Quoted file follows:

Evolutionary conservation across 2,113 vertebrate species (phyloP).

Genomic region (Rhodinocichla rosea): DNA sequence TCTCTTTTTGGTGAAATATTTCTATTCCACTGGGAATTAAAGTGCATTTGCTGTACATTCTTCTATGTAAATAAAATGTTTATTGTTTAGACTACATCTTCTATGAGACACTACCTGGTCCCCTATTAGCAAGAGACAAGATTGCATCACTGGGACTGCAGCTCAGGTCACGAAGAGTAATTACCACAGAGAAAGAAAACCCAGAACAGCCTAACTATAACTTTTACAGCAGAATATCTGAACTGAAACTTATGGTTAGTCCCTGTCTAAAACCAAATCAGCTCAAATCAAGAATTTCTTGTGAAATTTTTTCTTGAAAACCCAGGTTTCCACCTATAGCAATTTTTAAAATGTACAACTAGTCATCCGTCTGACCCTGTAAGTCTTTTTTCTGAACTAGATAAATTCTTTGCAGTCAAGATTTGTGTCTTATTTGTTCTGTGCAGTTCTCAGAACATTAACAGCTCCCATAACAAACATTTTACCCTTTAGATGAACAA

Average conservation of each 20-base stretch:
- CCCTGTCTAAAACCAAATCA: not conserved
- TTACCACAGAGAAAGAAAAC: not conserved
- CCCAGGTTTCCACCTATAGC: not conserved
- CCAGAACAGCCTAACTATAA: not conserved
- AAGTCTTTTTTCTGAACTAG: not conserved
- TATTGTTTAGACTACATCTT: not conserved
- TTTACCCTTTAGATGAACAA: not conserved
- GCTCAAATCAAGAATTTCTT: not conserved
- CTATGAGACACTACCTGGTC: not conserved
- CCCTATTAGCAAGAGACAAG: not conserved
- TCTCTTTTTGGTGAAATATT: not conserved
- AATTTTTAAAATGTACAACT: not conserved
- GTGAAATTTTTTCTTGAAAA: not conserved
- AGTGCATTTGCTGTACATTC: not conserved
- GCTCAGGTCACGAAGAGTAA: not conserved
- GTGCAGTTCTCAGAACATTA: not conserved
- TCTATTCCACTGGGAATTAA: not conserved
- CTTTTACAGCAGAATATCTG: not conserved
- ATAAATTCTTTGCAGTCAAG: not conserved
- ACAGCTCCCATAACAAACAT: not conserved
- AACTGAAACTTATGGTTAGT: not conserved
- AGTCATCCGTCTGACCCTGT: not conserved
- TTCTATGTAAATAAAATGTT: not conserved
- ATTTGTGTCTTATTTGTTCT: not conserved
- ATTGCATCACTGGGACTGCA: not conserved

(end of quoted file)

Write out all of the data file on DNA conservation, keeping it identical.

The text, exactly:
Evolutionary conservation across 2,113 vertebrate species (phyloP).

Genomic region (Rhodinocichla rosea): DNA sequence TCTCTTTTTGGTGAAATATTTCTATTCCACTGGGAATTAAAGTGCATTTGCTGTACATTCTTCTATGTAAATAAAATGTTTATTGTTTAGACTACATCTTCTATGAGACACTACCTGGTCCCCTATTAGCAAGAGACAAGATTGCATCACTGGGACTGCAGCTCAGGTCACGAAGAGTAATTACCACAGAGAAAGAAAACCCAGAACAGCCTAACTATAACTTTTACAGCAGAATATCTGAACTGAAACTTATGGTTAGTCCCTGTCTAAAACCAAATCAGCTCAAATCAAGAATTTCTTGTGAAATTTTTTCTTGAAAACCCAGGTTTCCACCTATAGCAATTTTTAAAATGTACAACTAGTCATCCGTCTGACCCTGTAAGTCTTTTTTCTGAACTAGATAAATTCTTTGCAGTCAAGATTTGTGTCTTATTTGTTCTGTGCAGTTCTCAGAACATTAACAGCTCCCATAACAAACATTTTACCCTTTAGATGAACAA

Average conservation of each 20-base stretch:
- CCCTGTCTAAAACCAAATCA: not conserved
- TTACCACAGAGAAAGAAAAC: not conserved
- CCCAGGTTTCCACCTATAGC: not conserved
- CCAGAACAGCCTAACTATAA: not conserved
- AAGTCTTTTTTCTGAACTAG: not conserved
- TATTGTTTAGACTACATCTT: not conserved
- TTTACCCTTTAGATGAACAA: not conserved
- GCTCAAATCAAGAATTTCTT: not conserved
- CTATGAGACACTACCTGGTC: not conserved
- CCCTATTAGCAAGAGACAAG: not conserved
- TCTCTTTTTGGTGAAATATT: not conserved
- AATTTTTAAAATGTACAACT: not conserved
- GTGAAATTTTTTCTTGAAAA: not conserved
- AGTGCATTTGCTGTACATTC: not conserved
- GCTCAGGTCACGAAGAGTAA: not conserved
- GTGCAGTTCTCAGAACATTA: not conserved
- TCTATTCCACTGGGAATTAA: not conserved
- CTTTTACAGCAGAATATCTG: not conserved
- ATAAATTCTTTGCAGTCAAG: not conserved
- ACAGCTCCCATAACAAACAT: not conserved
- AACTGAAACTTATGGTTAGT: not conserved
- AGTCATCCGTCTGACCCTGT: not conserved
- TTCTATGTAAATAAAATGTT: not conserved
- ATTTGTGTCTTATTTGTTCT: not conserved
- ATTGCATCACTGGGACTGCA: not conserved